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Extraordinary Places of Worship

Black-and-white photograph of a church with three steeples, three crosses and a front enclosed within a scaffold. In the foreground, you can see steps leading to the main doors.

Christ-Roi Ukrainian Catholic Church in Rouyn in the late 1950s.

The arrival of a cosmopolitan population naturally led to the construction of various places of worship. Christian Churches—whether they are Catholic, Protestant or Anglican—were already established in Rouyn and Noranda. Three other places of worship were built over the course of the 20th century which clearly shows the cosmopolitan nature of Rouyn and Noranda.

Black-and-white photograph of five adjacent buildings made of wooden planks. There are several cars travelling and people walking on the sidewalks.

The very first synagogue: Knesset Israel Congregation in Noranda.

In fact, the first synagogue built in Quebec outside of Montréal was located in Noranda. It is thanks to Rabbi Katz that the wood building was erected in 1932, and rebuilt with bricks in 1949. In the 1940s, as many as 45 Jewish families attended this place of worship. Eventually, since most people of Jewish faith left, the synagogue was closed in 1972.

Although Russian people lived in the sister cities since the very beginning, it was only in 1957 that St George Russian Orthodox Church was consecrated. The arrival of a Russian population during the second immigration wave revitalized community life, which in turn led to the construction of the church in the mid-1950s.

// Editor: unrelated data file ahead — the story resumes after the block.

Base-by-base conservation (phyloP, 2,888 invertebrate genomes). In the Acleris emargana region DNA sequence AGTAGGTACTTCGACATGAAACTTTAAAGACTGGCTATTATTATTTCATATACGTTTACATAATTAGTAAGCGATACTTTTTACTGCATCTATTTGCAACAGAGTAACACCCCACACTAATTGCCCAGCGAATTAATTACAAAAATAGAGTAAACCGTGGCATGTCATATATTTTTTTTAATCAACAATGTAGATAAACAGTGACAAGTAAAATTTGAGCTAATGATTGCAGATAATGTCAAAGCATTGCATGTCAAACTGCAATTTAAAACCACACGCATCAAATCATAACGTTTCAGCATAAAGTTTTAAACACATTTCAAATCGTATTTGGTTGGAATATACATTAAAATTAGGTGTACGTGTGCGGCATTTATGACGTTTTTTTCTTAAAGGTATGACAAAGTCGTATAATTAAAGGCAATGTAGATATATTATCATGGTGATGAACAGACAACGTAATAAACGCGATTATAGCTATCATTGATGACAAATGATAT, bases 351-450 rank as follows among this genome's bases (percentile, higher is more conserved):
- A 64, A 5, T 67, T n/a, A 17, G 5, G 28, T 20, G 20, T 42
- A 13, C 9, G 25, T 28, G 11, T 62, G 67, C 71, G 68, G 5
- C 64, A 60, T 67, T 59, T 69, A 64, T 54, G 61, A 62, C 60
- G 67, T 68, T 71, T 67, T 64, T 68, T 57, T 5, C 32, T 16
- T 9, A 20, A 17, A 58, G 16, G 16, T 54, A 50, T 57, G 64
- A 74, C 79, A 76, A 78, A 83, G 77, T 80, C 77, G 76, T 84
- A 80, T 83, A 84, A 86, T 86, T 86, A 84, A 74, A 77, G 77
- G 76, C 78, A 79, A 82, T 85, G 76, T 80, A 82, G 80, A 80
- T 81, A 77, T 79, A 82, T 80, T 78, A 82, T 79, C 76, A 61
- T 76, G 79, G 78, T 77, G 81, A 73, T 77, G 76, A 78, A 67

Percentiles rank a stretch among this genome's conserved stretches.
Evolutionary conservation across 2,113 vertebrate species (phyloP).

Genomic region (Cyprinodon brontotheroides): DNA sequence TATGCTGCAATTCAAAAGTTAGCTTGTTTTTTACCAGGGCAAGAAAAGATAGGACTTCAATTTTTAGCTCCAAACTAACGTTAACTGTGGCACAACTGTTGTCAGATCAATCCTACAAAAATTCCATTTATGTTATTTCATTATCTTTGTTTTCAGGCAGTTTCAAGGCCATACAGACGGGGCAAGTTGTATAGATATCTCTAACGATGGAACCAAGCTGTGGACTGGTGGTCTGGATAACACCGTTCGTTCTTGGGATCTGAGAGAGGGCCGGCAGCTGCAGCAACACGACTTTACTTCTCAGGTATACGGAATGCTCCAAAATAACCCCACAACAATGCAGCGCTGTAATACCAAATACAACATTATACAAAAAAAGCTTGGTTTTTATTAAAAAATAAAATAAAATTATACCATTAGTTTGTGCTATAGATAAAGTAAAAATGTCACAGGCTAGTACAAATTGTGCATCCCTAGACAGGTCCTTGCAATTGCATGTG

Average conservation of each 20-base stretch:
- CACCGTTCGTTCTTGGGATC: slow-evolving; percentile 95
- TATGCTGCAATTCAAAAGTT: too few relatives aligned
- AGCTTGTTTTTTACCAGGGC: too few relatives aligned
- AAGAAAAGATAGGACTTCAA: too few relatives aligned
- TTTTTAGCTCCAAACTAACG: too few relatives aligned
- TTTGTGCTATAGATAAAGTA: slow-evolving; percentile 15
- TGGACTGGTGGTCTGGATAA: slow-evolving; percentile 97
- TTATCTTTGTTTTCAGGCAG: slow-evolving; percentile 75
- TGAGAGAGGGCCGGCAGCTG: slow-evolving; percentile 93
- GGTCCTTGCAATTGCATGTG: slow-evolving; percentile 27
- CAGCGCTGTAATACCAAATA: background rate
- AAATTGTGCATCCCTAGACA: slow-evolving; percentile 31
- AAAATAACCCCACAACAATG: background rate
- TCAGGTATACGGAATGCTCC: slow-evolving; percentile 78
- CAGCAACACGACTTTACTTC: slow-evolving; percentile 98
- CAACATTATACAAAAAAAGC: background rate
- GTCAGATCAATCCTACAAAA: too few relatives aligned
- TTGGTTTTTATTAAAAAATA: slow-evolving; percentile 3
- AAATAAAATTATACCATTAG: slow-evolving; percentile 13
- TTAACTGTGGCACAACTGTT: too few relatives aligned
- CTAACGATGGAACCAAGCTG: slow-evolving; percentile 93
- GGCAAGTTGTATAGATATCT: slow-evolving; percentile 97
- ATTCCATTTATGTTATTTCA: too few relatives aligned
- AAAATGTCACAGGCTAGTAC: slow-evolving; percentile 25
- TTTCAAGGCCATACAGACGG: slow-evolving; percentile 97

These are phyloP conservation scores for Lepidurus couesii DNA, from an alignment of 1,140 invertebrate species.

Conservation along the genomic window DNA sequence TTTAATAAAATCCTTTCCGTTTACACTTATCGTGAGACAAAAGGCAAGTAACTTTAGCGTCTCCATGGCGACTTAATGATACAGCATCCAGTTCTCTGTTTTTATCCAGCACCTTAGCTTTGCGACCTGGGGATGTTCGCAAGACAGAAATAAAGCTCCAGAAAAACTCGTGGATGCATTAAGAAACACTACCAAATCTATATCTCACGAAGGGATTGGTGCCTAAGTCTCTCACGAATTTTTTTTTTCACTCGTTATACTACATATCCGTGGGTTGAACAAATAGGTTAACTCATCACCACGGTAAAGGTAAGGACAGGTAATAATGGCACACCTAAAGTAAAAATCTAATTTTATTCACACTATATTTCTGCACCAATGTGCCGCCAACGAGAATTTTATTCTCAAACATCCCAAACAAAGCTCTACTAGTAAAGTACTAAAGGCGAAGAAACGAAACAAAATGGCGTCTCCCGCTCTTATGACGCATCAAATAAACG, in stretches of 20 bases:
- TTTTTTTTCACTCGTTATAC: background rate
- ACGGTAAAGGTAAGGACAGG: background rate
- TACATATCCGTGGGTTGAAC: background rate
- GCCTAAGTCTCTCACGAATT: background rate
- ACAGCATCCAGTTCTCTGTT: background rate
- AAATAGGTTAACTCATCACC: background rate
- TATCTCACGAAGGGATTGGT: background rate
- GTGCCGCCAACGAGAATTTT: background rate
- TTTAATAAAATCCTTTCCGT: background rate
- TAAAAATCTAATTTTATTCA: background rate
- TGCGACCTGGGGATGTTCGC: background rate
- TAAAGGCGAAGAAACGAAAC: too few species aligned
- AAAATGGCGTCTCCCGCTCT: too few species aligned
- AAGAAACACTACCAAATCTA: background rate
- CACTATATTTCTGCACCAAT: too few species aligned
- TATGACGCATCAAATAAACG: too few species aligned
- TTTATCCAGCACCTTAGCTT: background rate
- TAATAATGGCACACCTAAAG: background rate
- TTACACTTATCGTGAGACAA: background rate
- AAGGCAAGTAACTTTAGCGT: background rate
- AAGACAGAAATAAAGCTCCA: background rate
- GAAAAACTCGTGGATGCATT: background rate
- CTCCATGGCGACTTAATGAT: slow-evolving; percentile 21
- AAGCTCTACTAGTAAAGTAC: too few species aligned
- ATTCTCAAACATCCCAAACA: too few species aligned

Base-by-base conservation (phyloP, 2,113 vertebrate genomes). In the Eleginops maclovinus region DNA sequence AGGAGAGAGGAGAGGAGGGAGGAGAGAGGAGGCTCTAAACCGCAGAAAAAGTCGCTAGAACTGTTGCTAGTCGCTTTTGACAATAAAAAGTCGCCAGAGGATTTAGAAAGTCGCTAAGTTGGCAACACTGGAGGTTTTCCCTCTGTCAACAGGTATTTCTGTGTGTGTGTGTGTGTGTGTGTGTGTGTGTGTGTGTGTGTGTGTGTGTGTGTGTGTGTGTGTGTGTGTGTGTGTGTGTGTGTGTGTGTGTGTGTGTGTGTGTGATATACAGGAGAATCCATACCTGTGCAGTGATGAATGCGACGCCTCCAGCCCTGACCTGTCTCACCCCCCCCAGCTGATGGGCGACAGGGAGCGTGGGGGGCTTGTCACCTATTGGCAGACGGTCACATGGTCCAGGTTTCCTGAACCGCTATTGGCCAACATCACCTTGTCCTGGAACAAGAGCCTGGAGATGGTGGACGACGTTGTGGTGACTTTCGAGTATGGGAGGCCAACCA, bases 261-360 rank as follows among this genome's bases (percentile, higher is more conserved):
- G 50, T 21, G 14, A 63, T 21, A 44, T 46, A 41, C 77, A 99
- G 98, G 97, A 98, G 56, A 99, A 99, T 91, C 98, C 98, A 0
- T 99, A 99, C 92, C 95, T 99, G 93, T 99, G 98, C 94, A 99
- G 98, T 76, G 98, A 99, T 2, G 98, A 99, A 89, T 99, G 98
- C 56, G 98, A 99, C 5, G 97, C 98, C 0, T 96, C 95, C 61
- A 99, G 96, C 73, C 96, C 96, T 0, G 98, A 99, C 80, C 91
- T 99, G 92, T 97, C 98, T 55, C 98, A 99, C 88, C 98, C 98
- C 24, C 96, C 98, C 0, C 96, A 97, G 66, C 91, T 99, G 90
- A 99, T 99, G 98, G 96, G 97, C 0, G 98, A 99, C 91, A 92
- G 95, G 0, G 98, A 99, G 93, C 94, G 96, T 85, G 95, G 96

Black-and-white photograph of about 70 people on stairs in front of a wood structure. There are two Catholic priests, a Roman priest and a Ukrainian priest.

The construction of Christ-Roi Ukranian Catholic Church of Rouyn in the mid-1950s.


The Ukrainian community, which had a strong presence in both Rouyn and Noranda, did not have a place of worship either. Therefore, they built the Christ-Roi Church in the mid-1950s, a few dozen metres from the Russian Orthodox Church. Ukraine-born Archbishop Lev Chaika still occasionally celebrates Holy Mass in this church.

Colour photograph of a white church with orthodox crosses overlooking two bulb-shaped steeples. Concrete stairs lead to the main door and to the back of the church.

St George Russian Orthodox Church in Rouyn.

For more details :

Marie-Claude Rocher et Marc Pelchat, dir., Le patrimoine des minorités religieuses du Québec, richesse et
, Québec, PUL, 2006, p. 115-116.

Leury, Albert, 1940, Les villes-sœurs, Rouyn-Noranda. Rouyn : Société d’histoire de Rouyn-Noranda, tome 2.